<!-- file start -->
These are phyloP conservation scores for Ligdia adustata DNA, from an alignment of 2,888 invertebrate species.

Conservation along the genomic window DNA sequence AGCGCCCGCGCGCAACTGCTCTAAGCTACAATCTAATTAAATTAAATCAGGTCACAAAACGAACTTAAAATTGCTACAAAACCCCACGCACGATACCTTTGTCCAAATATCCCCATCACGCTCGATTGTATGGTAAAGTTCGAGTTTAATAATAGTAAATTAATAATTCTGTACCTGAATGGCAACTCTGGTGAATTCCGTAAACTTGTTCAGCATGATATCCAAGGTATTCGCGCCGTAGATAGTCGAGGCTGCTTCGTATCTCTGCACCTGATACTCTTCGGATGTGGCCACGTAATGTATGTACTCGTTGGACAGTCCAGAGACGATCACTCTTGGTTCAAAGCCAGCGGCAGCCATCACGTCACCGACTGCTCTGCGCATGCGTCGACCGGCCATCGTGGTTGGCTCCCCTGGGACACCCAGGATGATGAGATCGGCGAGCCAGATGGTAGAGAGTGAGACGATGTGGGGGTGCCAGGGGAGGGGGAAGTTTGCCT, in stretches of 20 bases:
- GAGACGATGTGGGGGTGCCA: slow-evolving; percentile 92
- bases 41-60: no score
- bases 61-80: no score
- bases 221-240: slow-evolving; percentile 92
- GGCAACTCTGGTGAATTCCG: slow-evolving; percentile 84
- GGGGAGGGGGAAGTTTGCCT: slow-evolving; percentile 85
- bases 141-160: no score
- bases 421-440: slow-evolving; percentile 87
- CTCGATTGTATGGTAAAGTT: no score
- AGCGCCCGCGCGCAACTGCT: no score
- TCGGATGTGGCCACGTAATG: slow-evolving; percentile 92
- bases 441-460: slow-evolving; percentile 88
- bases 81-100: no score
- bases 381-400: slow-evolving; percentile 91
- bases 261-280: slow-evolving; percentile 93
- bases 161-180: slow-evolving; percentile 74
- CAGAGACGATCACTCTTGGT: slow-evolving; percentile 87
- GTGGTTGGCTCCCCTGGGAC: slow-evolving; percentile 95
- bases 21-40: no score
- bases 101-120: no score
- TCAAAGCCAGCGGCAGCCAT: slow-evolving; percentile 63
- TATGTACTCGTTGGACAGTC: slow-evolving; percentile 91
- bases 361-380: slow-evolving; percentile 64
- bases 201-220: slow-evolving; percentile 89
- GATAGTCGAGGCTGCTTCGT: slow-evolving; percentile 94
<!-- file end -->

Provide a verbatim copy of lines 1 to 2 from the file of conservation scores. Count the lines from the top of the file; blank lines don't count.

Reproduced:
These are phyloP conservation scores for Ligdia adustata DNA, from an alignment of 2,888 invertebrate species.

Conservation along the genomic window DNA sequence AGCGCCCGCGCGCAACTGCTCTAAGCTACAATCTAATTAAATTAAATCAGGTCACAAAACGAACTTAAAATTGCTACAAAACCCCACGCACGATACCTTTGTCCAAATATCCCCATCACGCTCGATTGTATGGTAAAGTTCGAGTTTAATAATAGTAAATTAATAATTCTGTACCTGAATGGCAACTCTGGTGAATTCCGTAAACTTGTTCAGCATGATATCCAAGGTATTCGCGCCGTAGATAGTCGAGGCTGCTTCGTATCTCTGCACCTGATACTCTTCGGATGTGGCCACGTAATGTATGTACTCGTTGGACAGTCCAGAGACGATCACTCTTGGTTCAAAGCCAGCGGCAGCCATCACGTCACCGACTGCTCTGCGCATGCGTCGACCGGCCATCGTGGTTGGCTCCCCTGGGACACCCAGGATGATGAGATCGGCGAGCCAGATGGTAGAGAGTGAGACGATGTGGGGGTGCCAGGGGAGGGGGAAGTTTGCCT, in stretches of 20 bases: